Do look out for the announcement and further information that will be posted on the SLA’s Facebook Page.

(For information relating to registration for the Command House open house, kindly visit this link)


A non-exhaustive list of State Land and Buildings for which submissions are encouraged:
1 Bukit Timah Railway Station including Truss Bridge
2 Alkaff Mansion (10 Telok Blangah Green)
3 The Grandstand (200 Turf Club Road)
4 Johore Battery (27 Cosford Road)
5 Former Bukit Timah Fire Station (260 Upper Bukit Timah Road)
6 Former Admiralty House (345 Old Nelson Road)
7 Old Kallang Airport (19 Old Airport Road)
8 Red Dot Museum (28 Maxwell Road)
9 Seletar Black & White houses (inside former Seletar airbase)
10 Tanglin Village (Dempsey Road, Loewen and Minden Road)
11 Phoenix Park (within Kay Siang and Tanglin Road)
12 Raintr3 Hotel (33 Hendon Road)
13 Dragon Kilns (85 and 97L Lorong Tawas)
14 Bukit Timah Saddle Club (51 Fairways Drive)
15 Tanjong Pagar Railway Station
16 Former Central Police Station (99 Beach Road)
17 Former British Council Branch Office & Training Centre (362 Holland Road)
18 Former Watch Tower (50 Tanjong Rhu Place)
19 Former Da Qiao Primary School (10 Ang Mo Kio Street 54)
20 Community Use Site @ Junction of Tanjong Rhu View & Rhu Cross (popular community use site)
21 Community Use Site along Tuas South Ave 3 (popular community use site)
22 Viaduct @ Commonwealth Ave West (space for street art)
23 Shop houses at 14-38 Orchard Road
24 Former Station HQ of the Royal Air Force Base and Barracks Blocks for RAF (179 & 450 Piccadilly Road)
25 Ascott centre for excellence (2 Anthony Road)
26 BNP Paribus Training Centre (34 & 35 Hendon Road)
27 AXA University Asia Pacific Campus (3 Ladyhill Road)
28 UBS Business University (17 Kheam Hock Road)
29 La Salle College of Arts Campus (9 Winstedt Road)
30 Alexandra Park ( Winchester Rd & Canterbury Rd)
31 Adam Park (preferably 7, 8 & 11 Adam Park)
32 Goodwood Hill (preferably 4A, 5C/D, 15 Goodwood Hill)
33 Tudor Court (123 – 145 Tanglin Road)

Also at Tanjong Pagar Railway Station:

‘WOMEN: New Portraits’, an exhibition by Annie Leibovitz

Annie Leibovitz, through the crowd of reporters and photographers at the ArtScience Museum. Annie Leibovitz, seen through the crowd of reporters and photographers in Singapore in 2014.

‘WOMEN: New Portraits’, an exhibition of newly commissioned photographs by renowned photographer Annie Leibovitz feature women of outstanding achievement. Commissioned by UBS, the exhibition will be open to the public from 29 April 2016 to 22 May 2016 at Tanjong Pagar Railway Station’s Main Hall, a stop that is part of a 10-city global tour.  Admission is free. Opening hours for the exhibition, including the day of the Open House, is on Monday to Sunday from 10am – 6pm, except for Fridays when the exhibition hours is extended to 8pm. More information is available at www.ubs.com/annieleibovitz.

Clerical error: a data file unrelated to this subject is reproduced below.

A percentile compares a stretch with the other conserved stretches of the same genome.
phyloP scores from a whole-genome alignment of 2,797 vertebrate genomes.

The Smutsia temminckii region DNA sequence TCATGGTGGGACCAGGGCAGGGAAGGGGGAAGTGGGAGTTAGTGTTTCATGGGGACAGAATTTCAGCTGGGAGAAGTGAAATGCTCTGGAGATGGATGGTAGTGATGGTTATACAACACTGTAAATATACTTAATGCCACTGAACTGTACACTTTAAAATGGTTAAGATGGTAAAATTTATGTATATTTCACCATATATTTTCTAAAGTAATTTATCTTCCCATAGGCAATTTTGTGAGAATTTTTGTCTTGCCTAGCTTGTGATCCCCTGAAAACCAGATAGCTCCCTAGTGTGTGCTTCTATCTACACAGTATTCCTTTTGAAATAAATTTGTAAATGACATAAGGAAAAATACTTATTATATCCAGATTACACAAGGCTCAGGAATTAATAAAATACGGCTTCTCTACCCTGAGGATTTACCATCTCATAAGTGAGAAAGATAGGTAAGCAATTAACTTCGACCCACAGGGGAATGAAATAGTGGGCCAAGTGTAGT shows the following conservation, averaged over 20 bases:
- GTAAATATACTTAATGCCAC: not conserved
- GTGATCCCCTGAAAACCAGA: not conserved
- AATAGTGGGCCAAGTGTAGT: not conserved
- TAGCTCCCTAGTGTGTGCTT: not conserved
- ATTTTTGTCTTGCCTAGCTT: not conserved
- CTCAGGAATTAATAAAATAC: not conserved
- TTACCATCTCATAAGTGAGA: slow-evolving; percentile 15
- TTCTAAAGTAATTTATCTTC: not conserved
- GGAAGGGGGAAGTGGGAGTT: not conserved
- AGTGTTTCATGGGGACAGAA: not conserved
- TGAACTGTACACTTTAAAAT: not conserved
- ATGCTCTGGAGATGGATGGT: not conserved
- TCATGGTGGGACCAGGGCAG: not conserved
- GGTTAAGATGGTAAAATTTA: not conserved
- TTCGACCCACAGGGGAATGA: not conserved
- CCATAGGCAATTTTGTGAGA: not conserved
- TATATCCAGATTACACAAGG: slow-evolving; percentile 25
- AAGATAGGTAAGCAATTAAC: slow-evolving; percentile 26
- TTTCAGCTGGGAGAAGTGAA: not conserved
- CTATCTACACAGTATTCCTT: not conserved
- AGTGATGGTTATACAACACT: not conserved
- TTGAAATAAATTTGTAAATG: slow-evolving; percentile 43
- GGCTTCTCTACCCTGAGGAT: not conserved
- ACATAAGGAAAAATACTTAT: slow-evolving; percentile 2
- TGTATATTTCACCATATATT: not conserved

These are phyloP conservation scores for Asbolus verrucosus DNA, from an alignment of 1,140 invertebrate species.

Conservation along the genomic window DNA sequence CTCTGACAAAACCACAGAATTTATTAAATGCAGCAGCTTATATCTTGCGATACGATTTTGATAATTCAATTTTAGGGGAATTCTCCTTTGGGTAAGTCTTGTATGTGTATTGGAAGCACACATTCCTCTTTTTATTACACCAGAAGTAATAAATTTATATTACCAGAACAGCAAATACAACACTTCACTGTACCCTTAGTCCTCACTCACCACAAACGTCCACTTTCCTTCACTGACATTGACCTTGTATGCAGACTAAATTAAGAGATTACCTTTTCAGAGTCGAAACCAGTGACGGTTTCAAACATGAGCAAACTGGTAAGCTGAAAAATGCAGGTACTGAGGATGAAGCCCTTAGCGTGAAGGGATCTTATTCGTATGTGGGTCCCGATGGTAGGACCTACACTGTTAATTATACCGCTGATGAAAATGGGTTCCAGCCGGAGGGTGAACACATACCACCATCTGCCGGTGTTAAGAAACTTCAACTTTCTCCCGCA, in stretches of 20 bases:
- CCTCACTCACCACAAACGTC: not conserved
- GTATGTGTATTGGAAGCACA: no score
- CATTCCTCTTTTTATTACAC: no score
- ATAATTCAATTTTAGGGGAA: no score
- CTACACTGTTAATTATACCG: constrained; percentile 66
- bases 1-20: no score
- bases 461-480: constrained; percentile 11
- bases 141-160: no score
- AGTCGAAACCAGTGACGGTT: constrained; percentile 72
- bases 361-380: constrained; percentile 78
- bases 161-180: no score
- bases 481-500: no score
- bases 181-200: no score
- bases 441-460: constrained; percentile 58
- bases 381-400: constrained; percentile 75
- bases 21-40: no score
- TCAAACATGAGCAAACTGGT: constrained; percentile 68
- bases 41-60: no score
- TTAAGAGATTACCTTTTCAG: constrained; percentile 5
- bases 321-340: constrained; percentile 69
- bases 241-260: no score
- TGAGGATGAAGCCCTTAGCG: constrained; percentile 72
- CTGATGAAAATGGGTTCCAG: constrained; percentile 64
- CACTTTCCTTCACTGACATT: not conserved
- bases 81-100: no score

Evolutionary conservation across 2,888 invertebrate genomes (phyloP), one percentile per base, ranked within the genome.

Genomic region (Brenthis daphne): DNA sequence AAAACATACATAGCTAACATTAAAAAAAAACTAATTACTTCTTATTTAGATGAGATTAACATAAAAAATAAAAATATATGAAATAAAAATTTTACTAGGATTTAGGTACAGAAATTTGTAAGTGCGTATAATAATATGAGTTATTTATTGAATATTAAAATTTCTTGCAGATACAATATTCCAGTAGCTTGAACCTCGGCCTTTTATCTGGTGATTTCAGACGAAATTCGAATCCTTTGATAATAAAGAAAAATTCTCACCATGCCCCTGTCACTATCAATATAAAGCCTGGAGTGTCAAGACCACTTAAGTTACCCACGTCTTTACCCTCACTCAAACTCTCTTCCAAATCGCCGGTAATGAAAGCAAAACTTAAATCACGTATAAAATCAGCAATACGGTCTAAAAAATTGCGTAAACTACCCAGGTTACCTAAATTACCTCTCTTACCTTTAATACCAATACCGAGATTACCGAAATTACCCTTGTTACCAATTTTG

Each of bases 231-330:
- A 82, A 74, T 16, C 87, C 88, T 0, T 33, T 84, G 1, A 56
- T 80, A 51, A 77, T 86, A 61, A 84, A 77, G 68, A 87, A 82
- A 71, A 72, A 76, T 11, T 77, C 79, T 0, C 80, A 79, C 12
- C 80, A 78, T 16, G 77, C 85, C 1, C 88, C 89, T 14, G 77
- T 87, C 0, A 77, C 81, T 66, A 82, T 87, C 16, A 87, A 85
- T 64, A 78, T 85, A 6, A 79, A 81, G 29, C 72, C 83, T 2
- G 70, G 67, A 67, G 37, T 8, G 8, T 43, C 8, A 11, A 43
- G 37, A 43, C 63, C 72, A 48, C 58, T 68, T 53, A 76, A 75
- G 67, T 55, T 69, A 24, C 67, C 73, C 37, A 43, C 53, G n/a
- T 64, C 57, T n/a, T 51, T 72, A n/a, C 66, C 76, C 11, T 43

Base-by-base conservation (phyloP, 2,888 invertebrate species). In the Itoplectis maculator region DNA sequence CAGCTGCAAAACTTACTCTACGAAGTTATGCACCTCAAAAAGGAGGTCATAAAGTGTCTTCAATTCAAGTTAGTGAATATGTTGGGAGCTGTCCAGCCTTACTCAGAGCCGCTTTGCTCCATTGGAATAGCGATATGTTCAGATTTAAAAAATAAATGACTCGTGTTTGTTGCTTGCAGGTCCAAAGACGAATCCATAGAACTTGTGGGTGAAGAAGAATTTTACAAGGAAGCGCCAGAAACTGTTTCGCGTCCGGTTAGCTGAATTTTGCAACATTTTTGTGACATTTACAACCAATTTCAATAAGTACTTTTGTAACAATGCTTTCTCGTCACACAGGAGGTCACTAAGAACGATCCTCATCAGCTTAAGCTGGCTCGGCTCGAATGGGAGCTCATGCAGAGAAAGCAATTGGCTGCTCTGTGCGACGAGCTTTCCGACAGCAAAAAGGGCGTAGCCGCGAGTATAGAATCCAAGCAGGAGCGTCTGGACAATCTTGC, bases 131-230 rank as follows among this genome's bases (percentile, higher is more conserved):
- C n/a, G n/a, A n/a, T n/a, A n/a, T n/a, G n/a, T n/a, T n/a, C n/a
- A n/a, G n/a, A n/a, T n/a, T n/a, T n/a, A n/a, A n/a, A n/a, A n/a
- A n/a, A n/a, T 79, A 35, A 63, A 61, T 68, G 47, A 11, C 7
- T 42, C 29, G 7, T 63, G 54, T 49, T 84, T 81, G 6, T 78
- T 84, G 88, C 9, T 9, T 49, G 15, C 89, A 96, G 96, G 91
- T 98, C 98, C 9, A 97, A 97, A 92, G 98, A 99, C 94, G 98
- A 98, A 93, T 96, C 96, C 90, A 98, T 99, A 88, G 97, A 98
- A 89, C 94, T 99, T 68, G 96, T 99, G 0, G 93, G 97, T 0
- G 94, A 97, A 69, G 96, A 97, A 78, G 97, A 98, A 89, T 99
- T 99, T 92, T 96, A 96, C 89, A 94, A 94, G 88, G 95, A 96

A peek at i Light Marina Bay 2016

2016 March 5

The sea of light that descends once every two years on Marina Bay, i Light Marina Bay, is back for a fourth time.

The 2016 edition of i Light Marina Bay, following which the festival will make its return on an annual basis, runs from 4 to 27 March. With 14 out of its 25 installations created locally along the lines of the festival theme ‘In Praise of Shadows’, this edition sees the largest turn out of local artists to date.

As with previous years, the festival invites visitors to take a walk of discovery around the futuristic Marina Bay area around which the installations are scattered. There will also be much to do beyond admiring the artwork with lots of fringe events and activities on offer, including the opportunity to indulge in one of Singapore’s favourite pastimes, eating.

Fringe events to look out for include a craft beer festival, CRAFT Singapore and the Singapore International Jazz Festival – both of which run from 4 to 6 March, PasarBella Goes to Town from 11 March to 3 April, flea markets, activities for kids including a kids fiesta and fairground rides with Uncle Ringo. Workshops and community activities will also be held during the period. More information on all of this can be found on the festival guide which can be downloaded at http://www.ilightmarinabay.sg/-/media/Files/i-Light/Festival-Guide.ashx and also at http://www.ilightmarinabay.sg/Discover/Festival. More information on the festival and installations can also be found at the i Light Marina Bay event website.


Some i Light Highlights

What a Loving, and Beautiful World by team-Lab (Japan)

What a Loving, and Beautiful World - a projection on the ArtScience Museum, which invites viewers to 'swipe' Chinese characters onto the museum's facade using a web application.

‘What a Loving, and Beautiful World’ – a projection on the ArtScience Museum, which invites viewers to ’swipe’ Chinese characters onto the museum’s facade using their mobile devices through a web application found at http://www.ilight.team-lab.com.

About the installation: